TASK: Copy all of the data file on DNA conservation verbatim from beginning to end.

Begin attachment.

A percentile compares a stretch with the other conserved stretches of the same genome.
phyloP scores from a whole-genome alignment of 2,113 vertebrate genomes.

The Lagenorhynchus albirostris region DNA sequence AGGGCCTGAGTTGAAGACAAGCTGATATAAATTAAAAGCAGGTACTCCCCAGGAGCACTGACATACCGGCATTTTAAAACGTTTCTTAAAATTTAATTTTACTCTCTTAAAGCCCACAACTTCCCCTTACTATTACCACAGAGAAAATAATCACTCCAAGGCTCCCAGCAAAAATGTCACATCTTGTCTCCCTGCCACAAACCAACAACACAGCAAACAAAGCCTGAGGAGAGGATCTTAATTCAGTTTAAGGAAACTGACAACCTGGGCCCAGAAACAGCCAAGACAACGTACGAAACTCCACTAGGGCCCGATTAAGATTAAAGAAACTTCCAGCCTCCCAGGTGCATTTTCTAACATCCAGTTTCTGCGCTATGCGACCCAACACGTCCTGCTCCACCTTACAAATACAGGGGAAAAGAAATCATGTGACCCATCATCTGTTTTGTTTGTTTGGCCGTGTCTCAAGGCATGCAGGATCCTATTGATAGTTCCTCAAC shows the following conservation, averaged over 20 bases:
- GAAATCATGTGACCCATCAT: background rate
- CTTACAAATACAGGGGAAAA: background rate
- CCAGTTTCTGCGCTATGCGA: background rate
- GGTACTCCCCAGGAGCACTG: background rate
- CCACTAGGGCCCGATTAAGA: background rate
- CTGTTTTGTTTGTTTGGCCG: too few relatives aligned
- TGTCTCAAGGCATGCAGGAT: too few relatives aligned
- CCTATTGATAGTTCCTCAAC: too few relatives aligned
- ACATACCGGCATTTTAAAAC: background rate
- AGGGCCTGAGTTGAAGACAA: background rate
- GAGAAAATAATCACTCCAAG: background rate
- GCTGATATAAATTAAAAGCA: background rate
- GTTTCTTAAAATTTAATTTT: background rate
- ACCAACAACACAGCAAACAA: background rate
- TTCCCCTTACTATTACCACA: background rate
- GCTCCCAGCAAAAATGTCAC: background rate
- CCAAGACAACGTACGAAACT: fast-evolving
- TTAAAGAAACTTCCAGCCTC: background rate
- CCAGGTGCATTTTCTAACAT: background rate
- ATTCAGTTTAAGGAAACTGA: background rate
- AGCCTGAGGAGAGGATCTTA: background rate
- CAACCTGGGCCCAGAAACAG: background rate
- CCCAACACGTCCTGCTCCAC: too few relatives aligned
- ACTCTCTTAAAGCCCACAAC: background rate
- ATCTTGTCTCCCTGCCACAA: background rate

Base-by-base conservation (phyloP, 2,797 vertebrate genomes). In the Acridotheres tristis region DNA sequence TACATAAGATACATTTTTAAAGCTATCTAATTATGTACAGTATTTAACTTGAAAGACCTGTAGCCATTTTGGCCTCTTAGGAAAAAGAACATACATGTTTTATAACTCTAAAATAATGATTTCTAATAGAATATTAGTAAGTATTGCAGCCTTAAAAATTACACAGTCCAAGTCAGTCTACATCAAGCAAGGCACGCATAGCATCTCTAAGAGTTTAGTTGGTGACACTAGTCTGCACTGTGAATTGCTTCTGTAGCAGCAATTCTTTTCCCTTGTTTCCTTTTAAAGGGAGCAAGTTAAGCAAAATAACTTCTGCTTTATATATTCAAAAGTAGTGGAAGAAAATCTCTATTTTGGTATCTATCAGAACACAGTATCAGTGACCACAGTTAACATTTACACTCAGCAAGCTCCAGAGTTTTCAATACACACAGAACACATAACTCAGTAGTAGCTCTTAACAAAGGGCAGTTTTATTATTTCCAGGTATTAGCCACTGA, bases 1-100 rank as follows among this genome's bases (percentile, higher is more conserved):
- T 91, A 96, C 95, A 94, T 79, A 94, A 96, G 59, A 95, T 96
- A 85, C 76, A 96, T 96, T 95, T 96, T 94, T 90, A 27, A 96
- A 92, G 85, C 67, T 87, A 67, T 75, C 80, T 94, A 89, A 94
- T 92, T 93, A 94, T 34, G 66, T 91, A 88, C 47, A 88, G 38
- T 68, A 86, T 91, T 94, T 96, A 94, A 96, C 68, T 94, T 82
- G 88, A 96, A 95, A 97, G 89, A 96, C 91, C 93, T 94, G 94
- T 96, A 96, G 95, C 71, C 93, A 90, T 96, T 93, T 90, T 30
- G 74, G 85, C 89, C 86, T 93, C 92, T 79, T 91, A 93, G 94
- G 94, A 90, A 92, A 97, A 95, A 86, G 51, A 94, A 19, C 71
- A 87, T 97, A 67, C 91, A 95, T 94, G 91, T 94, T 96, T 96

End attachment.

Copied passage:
A percentile compares a stretch with the other conserved stretches of the same genome.
phyloP scores from a whole-genome alignment of 2,113 vertebrate genomes.

The Lagenorhynchus albirostris region DNA sequence AGGGCCTGAGTTGAAGACAAGCTGATATAAATTAAAAGCAGGTACTCCCCAGGAGCACTGACATACCGGCATTTTAAAACGTTTCTTAAAATTTAATTTTACTCTCTTAAAGCCCACAACTTCCCCTTACTATTACCACAGAGAAAATAATCACTCCAAGGCTCCCAGCAAAAATGTCACATCTTGTCTCCCTGCCACAAACCAACAACACAGCAAACAAAGCCTGAGGAGAGGATCTTAATTCAGTTTAAGGAAACTGACAACCTGGGCCCAGAAACAGCCAAGACAACGTACGAAACTCCACTAGGGCCCGATTAAGATTAAAGAAACTTCCAGCCTCCCAGGTGCATTTTCTAACATCCAGTTTCTGCGCTATGCGACCCAACACGTCCTGCTCCACCTTACAAATACAGGGGAAAAGAAATCATGTGACCCATCATCTGTTTTGTTTGTTTGGCCGTGTCTCAAGGCATGCAGGATCCTATTGATAGTTCCTCAAC shows the following conservation, averaged over 20 bases:
- GAAATCATGTGACCCATCAT: background rate
- CTTACAAATACAGGGGAAAA: background rate
- CCAGTTTCTGCGCTATGCGA: background rate
- GGTACTCCCCAGGAGCACTG: background rate
- CCACTAGGGCCCGATTAAGA: background rate
- CTGTTTTGTTTGTTTGGCCG: too few relatives aligned
- TGTCTCAAGGCATGCAGGAT: too few relatives aligned
- CCTATTGATAGTTCCTCAAC: too few relatives aligned
- ACATACCGGCATTTTAAAAC: background rate
- AGGGCCTGAGTTGAAGACAA: background rate
- GAGAAAATAATCACTCCAAG: background rate
- GCTGATATAAATTAAAAGCA: background rate
- GTTTCTTAAAATTTAATTTT: background rate
- ACCAACAACACAGCAAACAA: background rate
- TTCCCCTTACTATTACCACA: background rate
- GCTCCCAGCAAAAATGTCAC: background rate
- CCAAGACAACGTACGAAACT: fast-evolving
- TTAAAGAAACTTCCAGCCTC: background rate
- CCAGGTGCATTTTCTAACAT: background rate
- ATTCAGTTTAAGGAAACTGA: background rate
- AGCCTGAGGAGAGGATCTTA: background rate
- CAACCTGGGCCCAGAAACAG: background rate
- CCCAACACGTCCTGCTCCAC: too few relatives aligned
- ACTCTCTTAAAGCCCACAAC: background rate
- ATCTTGTCTCCCTGCCACAA: background rate

Base-by-base conservation (phyloP, 2,797 vertebrate genomes). In the Acridotheres tristis region DNA sequence TACATAAGATACATTTTTAAAGCTATCTAATTATGTACAGTATTTAACTTGAAAGACCTGTAGCCATTTTGGCCTCTTAGGAAAAAGAACATACATGTTTTATAACTCTAAAATAATGATTTCTAATAGAATATTAGTAAGTATTGCAGCCTTAAAAATTACACAGTCCAAGTCAGTCTACATCAAGCAAGGCACGCATAGCATCTCTAAGAGTTTAGTTGGTGACACTAGTCTGCACTGTGAATTGCTTCTGTAGCAGCAATTCTTTTCCCTTGTTTCCTTTTAAAGGGAGCAAGTTAAGCAAAATAACTTCTGCTTTATATATTCAAAAGTAGTGGAAGAAAATCTCTATTTTGGTATCTATCAGAACACAGTATCAGTGACCACAGTTAACATTTACACTCAGCAAGCTCCAGAGTTTTCAATACACACAGAACACATAACTCAGTAGTAGCTCTTAACAAAGGGCAGTTTTATTATTTCCAGGTATTAGCCACTGA, bases 1-100 rank as follows among this genome's bases (percentile, higher is more conserved):
- T 91, A 96, C 95, A 94, T 79, A 94, A 96, G 59, A 95, T 96
- A 85, C 76, A 96, T 96, T 95, T 96, T 94, T 90, A 27, A 96
- A 92, G 85, C 67, T 87, A 67, T 75, C 80, T 94, A 89, A 94
- T 92, T 93, A 94, T 34, G 66, T 91, A 88, C 47, A 88, G 38
- T 68, A 86, T 91, T 94, T 96, A 94, A 96, C 68, T 94, T 82
- G 88, A 96, A 95, A 97, G 89, A 96, C 91, C 93, T 94, G 94
- T 96, A 96, G 95, C 71, C 93, A 90, T 96, T 93, T 90, T 30
- G 74, G 85, C 89, C 86, T 93, C 92, T 79, T 91, A 93, G 94
- G 94, A 90, A 92, A 97, A 95, A 86, G 51, A 94, A 19, C 71
- A 87, T 97, A 67, C 91, A 95, T 94, G 91, T 94, T 96, T 96